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Res Microbiol. 1999 Nov-Dec;150(9-10):641-51.


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Unité de Programmation Moléculaire et Toxicologie Génétique, CNRS URA 1444, Département des Biotechnologies, Institut Pasteur, Paris, France.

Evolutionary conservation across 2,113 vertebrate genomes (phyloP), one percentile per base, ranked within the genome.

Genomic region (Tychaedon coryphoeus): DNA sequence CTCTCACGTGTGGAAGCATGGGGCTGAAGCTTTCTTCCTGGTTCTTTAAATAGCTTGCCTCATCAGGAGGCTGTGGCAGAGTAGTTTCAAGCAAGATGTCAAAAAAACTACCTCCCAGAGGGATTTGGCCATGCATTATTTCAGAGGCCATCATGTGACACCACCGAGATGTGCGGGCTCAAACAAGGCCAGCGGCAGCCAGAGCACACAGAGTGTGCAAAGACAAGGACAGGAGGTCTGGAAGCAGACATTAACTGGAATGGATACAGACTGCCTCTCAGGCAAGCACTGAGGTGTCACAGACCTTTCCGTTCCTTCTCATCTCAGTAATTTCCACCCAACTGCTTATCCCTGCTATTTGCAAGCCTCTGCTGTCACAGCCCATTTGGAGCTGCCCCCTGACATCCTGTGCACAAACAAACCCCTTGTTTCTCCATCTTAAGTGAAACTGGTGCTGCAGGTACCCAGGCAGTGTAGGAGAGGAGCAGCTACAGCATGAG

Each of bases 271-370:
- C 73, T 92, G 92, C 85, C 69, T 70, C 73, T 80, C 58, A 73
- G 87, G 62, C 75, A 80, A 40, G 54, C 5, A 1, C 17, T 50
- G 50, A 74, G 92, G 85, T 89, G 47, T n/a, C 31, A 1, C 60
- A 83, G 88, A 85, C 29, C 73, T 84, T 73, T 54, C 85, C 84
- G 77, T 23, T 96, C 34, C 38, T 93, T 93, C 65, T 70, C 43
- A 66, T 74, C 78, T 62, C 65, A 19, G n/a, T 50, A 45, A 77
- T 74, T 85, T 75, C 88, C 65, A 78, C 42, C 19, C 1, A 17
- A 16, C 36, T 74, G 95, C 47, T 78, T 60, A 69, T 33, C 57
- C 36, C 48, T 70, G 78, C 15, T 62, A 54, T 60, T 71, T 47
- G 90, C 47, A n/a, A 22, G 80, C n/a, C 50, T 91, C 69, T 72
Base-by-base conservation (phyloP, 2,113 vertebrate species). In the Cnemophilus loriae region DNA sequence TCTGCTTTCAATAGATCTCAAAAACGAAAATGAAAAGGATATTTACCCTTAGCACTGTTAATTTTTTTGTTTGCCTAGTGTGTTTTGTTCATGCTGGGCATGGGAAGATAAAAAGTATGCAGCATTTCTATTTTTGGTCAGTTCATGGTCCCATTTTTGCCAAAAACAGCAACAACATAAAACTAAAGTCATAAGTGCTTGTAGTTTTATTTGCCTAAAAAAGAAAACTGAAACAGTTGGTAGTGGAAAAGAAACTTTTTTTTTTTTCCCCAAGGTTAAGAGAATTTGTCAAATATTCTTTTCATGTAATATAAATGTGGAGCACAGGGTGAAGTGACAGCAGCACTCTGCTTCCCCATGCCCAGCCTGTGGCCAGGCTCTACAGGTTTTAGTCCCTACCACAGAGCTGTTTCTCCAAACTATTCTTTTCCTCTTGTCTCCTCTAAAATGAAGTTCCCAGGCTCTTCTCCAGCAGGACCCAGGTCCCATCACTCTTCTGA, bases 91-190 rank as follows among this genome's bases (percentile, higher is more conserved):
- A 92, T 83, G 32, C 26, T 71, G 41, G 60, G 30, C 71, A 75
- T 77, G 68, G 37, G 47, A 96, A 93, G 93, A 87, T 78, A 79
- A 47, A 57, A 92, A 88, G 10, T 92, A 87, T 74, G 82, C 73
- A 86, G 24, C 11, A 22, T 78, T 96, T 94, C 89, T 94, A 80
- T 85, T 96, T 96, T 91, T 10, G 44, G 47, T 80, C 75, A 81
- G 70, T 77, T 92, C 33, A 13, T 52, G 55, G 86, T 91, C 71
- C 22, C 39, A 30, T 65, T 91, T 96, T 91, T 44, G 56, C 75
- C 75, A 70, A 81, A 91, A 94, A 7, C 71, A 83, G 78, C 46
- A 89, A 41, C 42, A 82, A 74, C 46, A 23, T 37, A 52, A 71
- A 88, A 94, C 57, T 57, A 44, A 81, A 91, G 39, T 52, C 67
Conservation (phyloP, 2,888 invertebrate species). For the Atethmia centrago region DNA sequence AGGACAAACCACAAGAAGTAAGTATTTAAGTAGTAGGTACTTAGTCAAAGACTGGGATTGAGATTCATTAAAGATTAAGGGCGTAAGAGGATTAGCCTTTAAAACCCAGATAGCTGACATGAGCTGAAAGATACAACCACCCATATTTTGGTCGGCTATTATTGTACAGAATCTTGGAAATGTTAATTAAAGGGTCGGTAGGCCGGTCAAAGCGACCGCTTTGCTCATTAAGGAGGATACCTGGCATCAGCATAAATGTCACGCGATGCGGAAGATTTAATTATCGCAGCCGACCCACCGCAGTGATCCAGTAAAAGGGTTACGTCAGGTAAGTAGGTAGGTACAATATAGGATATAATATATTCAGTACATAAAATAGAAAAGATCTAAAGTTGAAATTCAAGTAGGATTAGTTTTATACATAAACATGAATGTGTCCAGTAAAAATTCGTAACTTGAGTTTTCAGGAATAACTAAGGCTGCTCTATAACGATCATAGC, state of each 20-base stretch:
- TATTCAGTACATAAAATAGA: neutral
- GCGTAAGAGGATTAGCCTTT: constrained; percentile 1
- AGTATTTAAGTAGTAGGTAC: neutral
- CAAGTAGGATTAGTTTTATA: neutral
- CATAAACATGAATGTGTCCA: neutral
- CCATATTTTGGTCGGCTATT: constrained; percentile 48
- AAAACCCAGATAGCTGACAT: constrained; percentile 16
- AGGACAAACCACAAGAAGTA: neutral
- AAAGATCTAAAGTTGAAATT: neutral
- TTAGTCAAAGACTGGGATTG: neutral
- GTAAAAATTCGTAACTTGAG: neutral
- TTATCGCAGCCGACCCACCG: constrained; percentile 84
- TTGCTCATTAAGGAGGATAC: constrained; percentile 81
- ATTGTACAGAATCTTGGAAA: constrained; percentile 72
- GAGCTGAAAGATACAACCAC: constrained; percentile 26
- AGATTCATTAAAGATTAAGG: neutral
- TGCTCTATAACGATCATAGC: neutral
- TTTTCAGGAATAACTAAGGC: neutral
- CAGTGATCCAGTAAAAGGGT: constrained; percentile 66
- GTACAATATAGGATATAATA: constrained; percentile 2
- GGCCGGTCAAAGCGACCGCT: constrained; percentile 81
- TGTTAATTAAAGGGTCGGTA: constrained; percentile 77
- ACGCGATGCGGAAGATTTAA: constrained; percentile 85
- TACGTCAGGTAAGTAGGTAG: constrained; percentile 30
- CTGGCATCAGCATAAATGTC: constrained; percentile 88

Integrons represent the primary mechanism for antibiotic resistance gene capture and dissemination among gram-negative bacteria. The recent finding of super-integron (SI) structures in the genomes of several bacterial species has expanded their role in genome evolution. The Vibrio cholerae superintegron is gathered in a single chromosomal super-structure harbouring hundreds of gene cassettes. The encoded functions, when identifiable, are linked to adaptations extending beyond antibiotic resistance and pathogenicity. Comparison of the cassette contents of super-integrons from remote Vibrio species suggests that most of their cassettes are species-specific. Many bacterial species belonging to several distinct genera of the gamma- and beta-proteobacteria undoubtedly carry or show strong evidence for the presence of chromosomal SIs. If each bacterial species harbouring a SI has its own cassette pool, the resource in terms of gene cassette availability may be immense.

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